Redesigning your website should be more than just refreshing the homepage. Use the opportunity to develop a content strategy to help your readers quickly find what they are looking for and drive new users to your website.
Let’s back this up a bit. What is a content strategy?
Content strategy - a definition
In her infamous book, Content Strategy for the Web, Kristina Halvorson describes content strategy as “planning for the creation, delivery, and governance of useful, usable content.” That doesn’t sound so hard, does it? And yet, so many websites get it wrong. The simplicity of her definition indicates an underlying complexity. For instance, content isn’t just words anymore. It’s a combination of text, video, audio or graphics, all of which drives your plan towards your particular business goal.
A content strategy will establish:
what content needs to be created (and why)
how the content is structured
how you expect users will find your content
the roadmap to launch
how the content will be maintained.
All of this has the aim to deliver content that builds trust not only with stakeholders – who will ultimately be responsible for its creation and implementation – but also with users who need good, trustworthy information, fast.
Start with an audit
There’s bound to be a collective shudder in the room when we mention the ‘audit’ word. That’s a task that needs a rebrand, but undertaking a content audit is a must when your website isn’t working as well as you’d like it to. An audit helps you decide whether or not your content meets your objectives. If it does, bravo! But keep going with that audit as it’ll help you figure out whether or not to consolidate that content, update it, or cull it.
Audits come in all shapes and sizes, depending on the size of your organisation and your website. We’ll often do them in a trusty spreadsheet, highlighting the types of pages on your website and going through them meticulously to determine if they:
bring value to your customer
bring value to your organisation
need consolidation, a rewrite or a cull
have any information gaps that your readers are looking for.
Once we’ve figured out where the problems are, we’ll make recommendations to fix them.
Once you’ve completed your audit, it’s time to analyse your strategic foundation. Consider and clearly define:
what objectives you want your content to achieve
what risks you are taking
what success will look like.
If you want your team on board through the process, talk to them. Get their perspectives and understand their processes. A great content strategy always has a UX element to it, in fact, content and UX go hand in hand. So, interview your staff, your customers, and your competitors to get feedback from users that will feed your content strategy.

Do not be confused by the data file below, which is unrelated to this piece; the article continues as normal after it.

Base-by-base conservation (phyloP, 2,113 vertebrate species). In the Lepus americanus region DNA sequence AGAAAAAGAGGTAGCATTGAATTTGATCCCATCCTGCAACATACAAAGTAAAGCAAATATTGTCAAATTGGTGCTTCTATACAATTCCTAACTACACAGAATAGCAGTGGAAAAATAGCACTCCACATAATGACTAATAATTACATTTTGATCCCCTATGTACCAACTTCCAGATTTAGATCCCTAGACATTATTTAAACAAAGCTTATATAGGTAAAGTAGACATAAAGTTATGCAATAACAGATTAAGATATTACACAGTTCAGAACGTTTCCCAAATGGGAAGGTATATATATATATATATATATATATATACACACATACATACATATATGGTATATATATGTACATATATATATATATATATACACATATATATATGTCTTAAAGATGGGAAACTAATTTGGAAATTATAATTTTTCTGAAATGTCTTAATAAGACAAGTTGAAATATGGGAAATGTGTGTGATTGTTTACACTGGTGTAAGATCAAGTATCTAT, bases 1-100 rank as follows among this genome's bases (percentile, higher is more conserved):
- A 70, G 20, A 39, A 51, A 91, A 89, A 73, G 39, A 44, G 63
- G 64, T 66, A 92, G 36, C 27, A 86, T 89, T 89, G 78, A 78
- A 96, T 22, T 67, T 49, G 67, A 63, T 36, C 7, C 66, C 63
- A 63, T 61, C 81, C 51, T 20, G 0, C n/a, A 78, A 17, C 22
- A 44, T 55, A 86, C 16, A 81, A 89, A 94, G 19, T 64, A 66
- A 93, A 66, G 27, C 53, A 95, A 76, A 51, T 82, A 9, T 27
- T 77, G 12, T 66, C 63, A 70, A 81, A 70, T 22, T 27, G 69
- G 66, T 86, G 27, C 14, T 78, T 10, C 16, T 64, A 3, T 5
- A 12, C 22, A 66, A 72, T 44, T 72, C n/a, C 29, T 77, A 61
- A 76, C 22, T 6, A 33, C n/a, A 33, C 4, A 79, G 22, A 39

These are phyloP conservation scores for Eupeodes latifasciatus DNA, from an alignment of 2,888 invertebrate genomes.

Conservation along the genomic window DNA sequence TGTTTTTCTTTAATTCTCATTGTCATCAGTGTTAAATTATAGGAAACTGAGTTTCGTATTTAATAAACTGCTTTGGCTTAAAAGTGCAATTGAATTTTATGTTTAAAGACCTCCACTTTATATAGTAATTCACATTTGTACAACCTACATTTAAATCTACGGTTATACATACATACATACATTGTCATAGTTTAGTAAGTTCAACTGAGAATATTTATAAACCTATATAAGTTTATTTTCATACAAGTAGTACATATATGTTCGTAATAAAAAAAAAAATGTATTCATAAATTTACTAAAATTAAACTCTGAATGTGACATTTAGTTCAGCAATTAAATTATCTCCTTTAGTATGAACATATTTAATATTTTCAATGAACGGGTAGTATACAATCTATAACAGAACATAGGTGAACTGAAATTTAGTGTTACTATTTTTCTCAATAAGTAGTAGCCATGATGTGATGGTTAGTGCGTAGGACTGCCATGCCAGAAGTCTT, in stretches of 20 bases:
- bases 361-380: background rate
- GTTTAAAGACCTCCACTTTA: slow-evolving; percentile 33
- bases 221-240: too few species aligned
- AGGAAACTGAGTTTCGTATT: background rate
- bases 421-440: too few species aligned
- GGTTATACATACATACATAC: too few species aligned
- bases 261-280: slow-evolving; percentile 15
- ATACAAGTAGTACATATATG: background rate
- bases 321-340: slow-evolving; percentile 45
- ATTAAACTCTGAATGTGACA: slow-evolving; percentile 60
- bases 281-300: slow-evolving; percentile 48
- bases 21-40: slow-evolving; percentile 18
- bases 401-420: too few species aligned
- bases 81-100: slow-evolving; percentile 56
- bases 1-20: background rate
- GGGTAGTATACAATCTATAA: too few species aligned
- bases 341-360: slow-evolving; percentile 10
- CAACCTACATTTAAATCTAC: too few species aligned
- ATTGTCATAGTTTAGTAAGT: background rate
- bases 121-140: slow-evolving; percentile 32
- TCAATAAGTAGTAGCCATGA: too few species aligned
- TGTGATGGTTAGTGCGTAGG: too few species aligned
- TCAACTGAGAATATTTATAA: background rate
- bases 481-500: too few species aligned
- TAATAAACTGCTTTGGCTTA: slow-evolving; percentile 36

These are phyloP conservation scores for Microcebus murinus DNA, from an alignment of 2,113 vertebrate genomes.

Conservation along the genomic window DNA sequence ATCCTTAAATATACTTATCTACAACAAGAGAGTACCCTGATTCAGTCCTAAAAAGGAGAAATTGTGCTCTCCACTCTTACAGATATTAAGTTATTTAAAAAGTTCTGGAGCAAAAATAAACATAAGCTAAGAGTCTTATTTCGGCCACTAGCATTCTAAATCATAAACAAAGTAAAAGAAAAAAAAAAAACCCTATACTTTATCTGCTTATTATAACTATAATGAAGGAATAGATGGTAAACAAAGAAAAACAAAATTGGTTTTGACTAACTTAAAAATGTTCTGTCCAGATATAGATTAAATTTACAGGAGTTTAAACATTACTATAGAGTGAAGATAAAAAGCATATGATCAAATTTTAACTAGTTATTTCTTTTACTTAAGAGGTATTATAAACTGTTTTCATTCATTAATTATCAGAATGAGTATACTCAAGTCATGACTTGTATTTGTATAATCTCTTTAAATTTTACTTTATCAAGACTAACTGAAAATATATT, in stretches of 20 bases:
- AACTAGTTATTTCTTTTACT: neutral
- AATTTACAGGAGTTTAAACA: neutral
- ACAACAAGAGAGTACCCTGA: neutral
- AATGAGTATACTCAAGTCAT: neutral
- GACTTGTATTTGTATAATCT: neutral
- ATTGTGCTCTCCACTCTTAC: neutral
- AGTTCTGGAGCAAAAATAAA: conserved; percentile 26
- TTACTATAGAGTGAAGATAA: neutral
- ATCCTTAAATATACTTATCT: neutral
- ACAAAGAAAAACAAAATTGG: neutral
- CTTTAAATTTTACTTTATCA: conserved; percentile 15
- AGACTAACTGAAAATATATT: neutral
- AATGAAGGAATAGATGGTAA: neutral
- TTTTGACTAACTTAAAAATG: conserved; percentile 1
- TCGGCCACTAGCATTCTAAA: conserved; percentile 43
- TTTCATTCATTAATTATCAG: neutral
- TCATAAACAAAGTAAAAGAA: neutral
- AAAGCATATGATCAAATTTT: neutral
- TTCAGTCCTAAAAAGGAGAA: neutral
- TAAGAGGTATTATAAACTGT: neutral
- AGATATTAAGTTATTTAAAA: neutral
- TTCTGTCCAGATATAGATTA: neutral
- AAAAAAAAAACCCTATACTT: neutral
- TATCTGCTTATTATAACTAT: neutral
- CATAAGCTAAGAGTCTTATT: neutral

Quality copy = quality SEO
Writing for the web is often an overlooked part of a website redesign; it’s sad but true (for content teams at least). You may have locked down your pixel-perfect minimalist aesthetic, but if your content isn’t spot on, your users will leave and find their info elsewhere – most likely on your competitor’s website.
Having quality copy on your website is important for:
search engine optimisation (SEO)
generating new leads
engaging your loyal customers (and reaching new ones).
Search engines will reward worthwhile and meaningful content. Gone are the days of ‘keyword stuffing’ in long blocks of text – thank goodness. Major search engines have long since realised that this system was being abused.
The focus now is on proper formatting of headings, using different typefaces for emphasis, and the number of external links to your site.
The better you rank in search results, the more likely users are to click through to your site. Ensuring your customer has a consistent, positive experience should inform every decision in your content creation process.
To find out more about how we can help you with your content strategy, or for a friendly yarn about the merits of good writing, get in touch.
This article was written by Thomas Sutherland, a student in publishing at Whitireia NZ. Thomas is spending a couple of weeks working with Springload at the end of October.